More Time for Students/Teachers to "Get Their Genius On" Deadline extended for free STEM competition based on international interest
HOUSTON, Nov. 3, 2011 /PRNewswire/ -- Here's a chance for high school students and teachers to consult with industry experts to solve real-world challenges! What could be more inspiring? What if you could present your innovation at NASA-Ames Research Center in Silicon Valley and possibly travel to Rio de Janeiro to participate in Rio+20? That's the motivation for high school teams participating in the 2011-2012 Spirit of Innovation Challenge. Due to requests from interested teams across the globe, the deadline to participate in the fifth annual competition has been extended to Nov. 29, 2011.
Hosted by the Conrad Foundation, the Spirit of Innovation Challenge invites high school teams to use science, technology, engineering and math (STEM) skills to develop commercially viable, technology-based products in one of three categories - Aerospace Exploration, Clean Energy, and Health and Nutrition.
"The hallmark of America's culture is innovation and entrepreneurship; it's how we got to the moon and how companies like Apple, Facebook and Google were formed," said Nancy Conrad, founder and chairman of the Conrad Foundation. "Our Challenge transcends 'fact memorization' and gives students a real means of changing the world. Making that sort of monumental impact is what inspires these students to tackle the big challenges … exploring the universe, discovering cures for disease and preserving our planet."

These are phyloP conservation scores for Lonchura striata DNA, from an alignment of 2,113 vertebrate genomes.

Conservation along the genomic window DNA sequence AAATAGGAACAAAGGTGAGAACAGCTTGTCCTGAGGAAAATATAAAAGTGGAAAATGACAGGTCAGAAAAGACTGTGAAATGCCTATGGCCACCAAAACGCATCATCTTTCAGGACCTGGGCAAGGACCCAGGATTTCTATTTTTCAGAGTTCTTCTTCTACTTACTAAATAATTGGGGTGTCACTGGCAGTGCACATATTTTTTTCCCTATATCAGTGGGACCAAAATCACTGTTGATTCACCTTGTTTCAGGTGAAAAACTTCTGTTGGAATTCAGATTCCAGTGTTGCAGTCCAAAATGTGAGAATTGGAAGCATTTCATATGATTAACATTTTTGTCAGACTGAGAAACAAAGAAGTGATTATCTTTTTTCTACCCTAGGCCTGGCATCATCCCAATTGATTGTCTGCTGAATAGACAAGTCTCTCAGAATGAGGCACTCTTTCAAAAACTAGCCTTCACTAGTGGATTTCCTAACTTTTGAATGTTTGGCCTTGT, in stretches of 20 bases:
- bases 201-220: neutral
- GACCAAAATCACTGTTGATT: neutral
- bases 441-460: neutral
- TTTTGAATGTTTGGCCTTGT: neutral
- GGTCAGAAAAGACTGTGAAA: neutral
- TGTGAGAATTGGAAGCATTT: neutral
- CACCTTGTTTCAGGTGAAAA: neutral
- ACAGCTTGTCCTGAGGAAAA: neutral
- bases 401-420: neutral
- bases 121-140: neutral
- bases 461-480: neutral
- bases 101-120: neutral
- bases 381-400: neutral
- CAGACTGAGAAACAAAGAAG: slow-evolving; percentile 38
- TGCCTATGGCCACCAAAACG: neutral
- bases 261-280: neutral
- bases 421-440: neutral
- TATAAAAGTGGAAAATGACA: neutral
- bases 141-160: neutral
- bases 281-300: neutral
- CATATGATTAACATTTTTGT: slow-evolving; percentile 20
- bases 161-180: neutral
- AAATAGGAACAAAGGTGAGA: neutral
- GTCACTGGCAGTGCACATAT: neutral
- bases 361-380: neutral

It's free and easy to register. Student teams simply answer four questions about their innovative concept by Nov. 29, 2011.
This year's competition offers a once-in-a-decade opportunity for select teams to travel to Rio de Janeiro in June 2012 with the U.S. Department of State to participate with an international audience for the United Nations Conference on Sustainable Development. They will also attend a U.S. workshop in May to meet their global peers in advance of the trip to Rio.
This year's challenge is supported by Lockheed Martin and PepsiCo and in partnership with the U.S. Department of State and NASA. Additional involvement comes from Kraft Foods and the National Space Biomedical Research Institute. The American Institute of Aeronautics and Astronautics Foundation, The William James Foundation and the American Society for Nutrition are serving as this year's Challenge Partners, providing experts, team mentors and judges.
SOURCE Conrad Foundation